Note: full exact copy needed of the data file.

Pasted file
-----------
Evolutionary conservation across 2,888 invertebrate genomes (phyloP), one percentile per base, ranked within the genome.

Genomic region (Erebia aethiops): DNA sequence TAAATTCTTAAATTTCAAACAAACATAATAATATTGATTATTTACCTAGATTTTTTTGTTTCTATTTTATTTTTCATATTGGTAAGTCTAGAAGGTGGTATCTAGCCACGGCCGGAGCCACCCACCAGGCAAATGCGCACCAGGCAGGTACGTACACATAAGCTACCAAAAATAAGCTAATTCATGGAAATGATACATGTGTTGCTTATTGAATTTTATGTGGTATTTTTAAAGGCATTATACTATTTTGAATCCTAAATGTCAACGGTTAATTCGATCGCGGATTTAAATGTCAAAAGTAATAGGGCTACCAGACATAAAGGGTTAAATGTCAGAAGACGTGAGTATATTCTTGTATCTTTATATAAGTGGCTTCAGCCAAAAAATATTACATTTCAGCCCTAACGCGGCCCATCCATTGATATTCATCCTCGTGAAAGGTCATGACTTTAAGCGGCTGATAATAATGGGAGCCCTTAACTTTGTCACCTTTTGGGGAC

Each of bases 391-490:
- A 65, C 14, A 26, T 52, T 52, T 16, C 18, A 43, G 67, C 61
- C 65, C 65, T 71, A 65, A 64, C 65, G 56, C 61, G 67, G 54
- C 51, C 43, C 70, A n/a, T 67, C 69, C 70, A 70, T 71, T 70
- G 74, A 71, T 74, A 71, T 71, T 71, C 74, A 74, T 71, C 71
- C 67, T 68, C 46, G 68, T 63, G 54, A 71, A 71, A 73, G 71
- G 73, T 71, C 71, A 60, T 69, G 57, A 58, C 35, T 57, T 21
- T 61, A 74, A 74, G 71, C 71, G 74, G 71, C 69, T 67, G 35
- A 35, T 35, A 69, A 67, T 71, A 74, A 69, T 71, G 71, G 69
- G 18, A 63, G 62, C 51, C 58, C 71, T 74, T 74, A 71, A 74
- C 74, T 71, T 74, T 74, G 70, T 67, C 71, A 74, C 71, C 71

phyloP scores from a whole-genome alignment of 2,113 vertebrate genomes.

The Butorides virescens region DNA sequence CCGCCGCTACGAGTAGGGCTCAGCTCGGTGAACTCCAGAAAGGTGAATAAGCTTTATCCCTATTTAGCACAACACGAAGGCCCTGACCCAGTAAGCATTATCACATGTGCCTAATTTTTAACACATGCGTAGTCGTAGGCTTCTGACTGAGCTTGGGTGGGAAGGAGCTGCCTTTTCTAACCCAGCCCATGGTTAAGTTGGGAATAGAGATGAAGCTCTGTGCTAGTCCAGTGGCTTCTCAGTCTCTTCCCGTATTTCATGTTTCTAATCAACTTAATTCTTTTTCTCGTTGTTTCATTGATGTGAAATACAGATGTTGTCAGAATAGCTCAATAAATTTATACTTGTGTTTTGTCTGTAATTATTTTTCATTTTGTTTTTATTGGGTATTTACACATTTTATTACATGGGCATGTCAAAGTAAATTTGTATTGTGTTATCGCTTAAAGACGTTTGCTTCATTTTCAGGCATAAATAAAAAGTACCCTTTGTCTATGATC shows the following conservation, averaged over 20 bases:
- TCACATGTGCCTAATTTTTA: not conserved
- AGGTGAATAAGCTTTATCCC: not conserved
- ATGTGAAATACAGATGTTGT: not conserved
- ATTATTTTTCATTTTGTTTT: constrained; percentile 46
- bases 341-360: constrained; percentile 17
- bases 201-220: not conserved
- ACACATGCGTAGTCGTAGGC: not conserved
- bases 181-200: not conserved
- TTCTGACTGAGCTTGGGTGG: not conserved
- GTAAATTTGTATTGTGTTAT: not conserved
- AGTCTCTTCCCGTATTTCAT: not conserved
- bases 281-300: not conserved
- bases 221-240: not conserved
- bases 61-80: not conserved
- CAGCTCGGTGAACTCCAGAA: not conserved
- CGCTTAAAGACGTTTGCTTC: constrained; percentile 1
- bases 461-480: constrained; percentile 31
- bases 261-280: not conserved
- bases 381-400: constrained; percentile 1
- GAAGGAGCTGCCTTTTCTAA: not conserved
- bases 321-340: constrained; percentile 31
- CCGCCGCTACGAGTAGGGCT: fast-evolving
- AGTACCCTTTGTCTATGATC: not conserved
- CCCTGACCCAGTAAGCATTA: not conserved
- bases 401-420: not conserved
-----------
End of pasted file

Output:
Evolutionary conservation across 2,888 invertebrate genomes (phyloP), one percentile per base, ranked within the genome.

Genomic region (Erebia aethiops): DNA sequence TAAATTCTTAAATTTCAAACAAACATAATAATATTGATTATTTACCTAGATTTTTTTGTTTCTATTTTATTTTTCATATTGGTAAGTCTAGAAGGTGGTATCTAGCCACGGCCGGAGCCACCCACCAGGCAAATGCGCACCAGGCAGGTACGTACACATAAGCTACCAAAAATAAGCTAATTCATGGAAATGATACATGTGTTGCTTATTGAATTTTATGTGGTATTTTTAAAGGCATTATACTATTTTGAATCCTAAATGTCAACGGTTAATTCGATCGCGGATTTAAATGTCAAAAGTAATAGGGCTACCAGACATAAAGGGTTAAATGTCAGAAGACGTGAGTATATTCTTGTATCTTTATATAAGTGGCTTCAGCCAAAAAATATTACATTTCAGCCCTAACGCGGCCCATCCATTGATATTCATCCTCGTGAAAGGTCATGACTTTAAGCGGCTGATAATAATGGGAGCCCTTAACTTTGTCACCTTTTGGGGAC

Each of bases 391-490:
- A 65, C 14, A 26, T 52, T 52, T 16, C 18, A 43, G 67, C 61
- C 65, C 65, T 71, A 65, A 64, C 65, G 56, C 61, G 67, G 54
- C 51, C 43, C 70, A n/a, T 67, C 69, C 70, A 70, T 71, T 70
- G 74, A 71, T 74, A 71, T 71, T 71, C 74, A 74, T 71, C 71
- C 67, T 68, C 46, G 68, T 63, G 54, A 71, A 71, A 73, G 71
- G 73, T 71, C 71, A 60, T 69, G 57, A 58, C 35, T 57, T 21
- T 61, A 74, A 74, G 71, C 71, G 74, G 71, C 69, T 67, G 35
- A 35, T 35, A 69, A 67, T 71, A 74, A 69, T 71, G 71, G 69
- G 18, A 63, G 62, C 51, C 58, C 71, T 74, T 74, A 71, A 74
- C 74, T 71, T 74, T 74, G 70, T 67, C 71, A 74, C 71, C 71

phyloP scores from a whole-genome alignment of 2,113 vertebrate genomes.

The Butorides virescens region DNA sequence CCGCCGCTACGAGTAGGGCTCAGCTCGGTGAACTCCAGAAAGGTGAATAAGCTTTATCCCTATTTAGCACAACACGAAGGCCCTGACCCAGTAAGCATTATCACATGTGCCTAATTTTTAACACATGCGTAGTCGTAGGCTTCTGACTGAGCTTGGGTGGGAAGGAGCTGCCTTTTCTAACCCAGCCCATGGTTAAGTTGGGAATAGAGATGAAGCTCTGTGCTAGTCCAGTGGCTTCTCAGTCTCTTCCCGTATTTCATGTTTCTAATCAACTTAATTCTTTTTCTCGTTGTTTCATTGATGTGAAATACAGATGTTGTCAGAATAGCTCAATAAATTTATACTTGTGTTTTGTCTGTAATTATTTTTCATTTTGTTTTTATTGGGTATTTACACATTTTATTACATGGGCATGTCAAAGTAAATTTGTATTGTGTTATCGCTTAAAGACGTTTGCTTCATTTTCAGGCATAAATAAAAAGTACCCTTTGTCTATGATC shows the following conservation, averaged over 20 bases:
- TCACATGTGCCTAATTTTTA: not conserved
- AGGTGAATAAGCTTTATCCC: not conserved
- ATGTGAAATACAGATGTTGT: not conserved
- ATTATTTTTCATTTTGTTTT: constrained; percentile 46
- bases 341-360: constrained; percentile 17
- bases 201-220: not conserved
- ACACATGCGTAGTCGTAGGC: not conserved
- bases 181-200: not conserved
- TTCTGACTGAGCTTGGGTGG: not conserved
- GTAAATTTGTATTGTGTTAT: not conserved
- AGTCTCTTCCCGTATTTCAT: not conserved
- bases 281-300: not conserved
- bases 221-240: not conserved
- bases 61-80: not conserved
- CAGCTCGGTGAACTCCAGAA: not conserved
- CGCTTAAAGACGTTTGCTTC: constrained; percentile 1
- bases 461-480: constrained; percentile 31
- bases 261-280: not conserved
- bases 381-400: constrained; percentile 1
- GAAGGAGCTGCCTTTTCTAA: not conserved
- bases 321-340: constrained; percentile 31
- CCGCCGCTACGAGTAGGGCT: fast-evolving
- AGTACCCTTTGTCTATGATC: not conserved
- CCCTGACCCAGTAAGCATTA: not conserved
- bases 401-420: not conserved